Why Do Men Praise The Suffering Of Their Mothers?

One of my least favourite days to be on social media and particularly on Twitter is any of the days allocated for Mothers’ Day. 

Don’t get me wrong I love the fact that mothers get to be celebrated for the hard work they put in to raise children. I particularly love that it is a day where single mothers are praised for their efforts in doing the work that is even tiring for two people to do.

What I don’t love however are the responses of men to the day. I especially hate the responses of African men to Mother’s Day. 

If they aren’t complaining that there are several Mother’s Day in a year, the few who think they are praising their mothers end up pushing gender roles and norms to the younger generation.

For example, most men would post a picture of a woman with multiple hands like an octopus. One part of her would be cleaning, another part cooking, one more dusting, another answering the phone and yet one more on a laptop.

The worst of them will post a variation of this picture and actually draw her husband sleeping peacefully through it all. 

They would then go on to caption it: “I love my mother for taking care of us even when she was sick. I love my mother for being a strong woman who never complained about my dad earning less than her but instead gave him her salary. I love my mother for happily abandoning her dreams to take care of us as children”.

When I see statements like the above I can’t help but wonder if the men were blind as boys to the suffering of their mothers. Or is it a case of looking forward to having a wife who abandons her dreams to build theirs just like they saw their mother do?

In Nigeria and other African countries, it is not uncommon for women who are in bad marriages to say: “I’m staying for my children”. This is even when these women are breadwinners and are financially okay to leave. Their reasoning is that they don’t want their kids to face the stigma of coming from a “broken home”, the same way they would face the stigma of being a divorcee or woman with a “failed marriage”.

However, one observes that most mothers do not paint the full picture of a bad marriage to their sons the way they do to their daughters. It is one thing to say that male children have eyes and can therefore see the suffering their mothers are enduring. It is another thing however to ask why more mothers feel more comfortable using their daughters as emotional dump buckets such that their daughters become unpaid therapists. Furthermore, as these mothers do not paint the full cruel picture of their marriage to both the boys and girls, these boys grow into men who, though they know their mothers suffered, feel comfortable enough to praise that suffering as something all women should aspire to.

To further understand why men praise the suffering of their mothers, I spoke to two women. 

For Temidayo, a content creator and singer, she agrees with me and says that this glorification of suffering is because they too look forward to being the lords of their home the way they saw their fathers do.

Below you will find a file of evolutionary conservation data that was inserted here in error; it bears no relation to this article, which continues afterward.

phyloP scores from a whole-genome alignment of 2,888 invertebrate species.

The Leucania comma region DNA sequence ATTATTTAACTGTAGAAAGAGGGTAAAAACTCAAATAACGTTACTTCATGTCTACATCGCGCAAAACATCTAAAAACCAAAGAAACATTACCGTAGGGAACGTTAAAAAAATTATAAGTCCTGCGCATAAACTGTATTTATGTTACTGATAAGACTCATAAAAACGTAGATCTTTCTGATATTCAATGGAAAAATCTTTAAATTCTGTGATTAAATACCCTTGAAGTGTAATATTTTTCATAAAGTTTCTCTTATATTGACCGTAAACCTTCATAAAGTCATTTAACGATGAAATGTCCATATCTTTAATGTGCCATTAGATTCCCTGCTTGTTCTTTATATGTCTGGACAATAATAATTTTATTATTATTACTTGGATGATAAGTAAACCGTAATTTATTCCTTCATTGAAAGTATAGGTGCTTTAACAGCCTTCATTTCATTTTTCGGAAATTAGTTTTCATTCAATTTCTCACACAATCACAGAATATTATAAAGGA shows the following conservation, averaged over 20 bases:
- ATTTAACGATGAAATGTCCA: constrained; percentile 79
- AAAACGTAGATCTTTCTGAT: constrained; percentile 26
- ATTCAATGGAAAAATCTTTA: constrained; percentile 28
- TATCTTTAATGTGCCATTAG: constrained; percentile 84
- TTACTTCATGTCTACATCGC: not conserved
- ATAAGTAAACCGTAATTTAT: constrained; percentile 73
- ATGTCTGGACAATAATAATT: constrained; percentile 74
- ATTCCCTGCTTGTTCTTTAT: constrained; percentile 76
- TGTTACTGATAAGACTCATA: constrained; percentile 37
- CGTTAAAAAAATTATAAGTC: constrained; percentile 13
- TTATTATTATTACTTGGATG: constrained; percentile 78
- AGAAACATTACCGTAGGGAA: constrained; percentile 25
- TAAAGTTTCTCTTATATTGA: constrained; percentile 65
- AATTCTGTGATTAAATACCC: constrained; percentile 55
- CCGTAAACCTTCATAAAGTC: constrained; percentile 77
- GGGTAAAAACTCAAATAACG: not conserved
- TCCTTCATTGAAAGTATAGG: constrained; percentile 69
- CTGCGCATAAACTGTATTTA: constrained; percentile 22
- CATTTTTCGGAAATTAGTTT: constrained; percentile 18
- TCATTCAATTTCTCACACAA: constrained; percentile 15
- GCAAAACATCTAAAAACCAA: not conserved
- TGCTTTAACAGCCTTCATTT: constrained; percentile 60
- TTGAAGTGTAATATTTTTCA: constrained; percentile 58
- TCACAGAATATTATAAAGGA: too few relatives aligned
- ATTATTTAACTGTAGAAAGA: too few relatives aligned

In her words: [Men] want to portray the ability to suffer as a part of women’s nature and make it look like women who reject suffering are bad people and unnatural. They passively admit that their fathers are bad people and they are bad children, never stood up for their mother or cared about her. Suffering is second nature for women so it’s normal.”

She went on to say: “They attempt to push this glorification of suffering so that they can benefit what their fathers benefited by shaming women who refuse to take up that cross. I think another problem is gender roles. Most of these talks on the suffering of mothers happen in the kitchen or spaces that’s believed to belong to women. Hence, they can’t be a part of the discussion.

For the solution: women need to stop marrying these men, giving up their joy, and trying to please the society or men. Women must become selfish because nobody will put them first. We can only preach, those men will see/say only what they want or benefit them.”

Speaking with Sindara, a podcaster, she tells me that men romanticise the suffering of their mothers because of how society measures who a good woman is. 

To quote her: “I think some men romanticise their mothers’ experience because they interpret a good woman as a woman who can take anything and it’s their way of honouring their mothers. I also think when it comes to sons who witnessed their mothers suffering at the hands of their fathers, it validates the kingdom they too want to have when they get married where they rule as Lord and Master over their wives and kids.”

It is evident that more needs to be done regarding the state of motherhood in Nigeria and other African countries. 

Motherhood should not be a state of one sided sacrifice such that a mother’s children feel comfortable enough to ridicule her pain.

We must also improve on the state of women in general as the treatment of mothers is an offshoot of the idea that to be woman is to labour endlessly at your expense.

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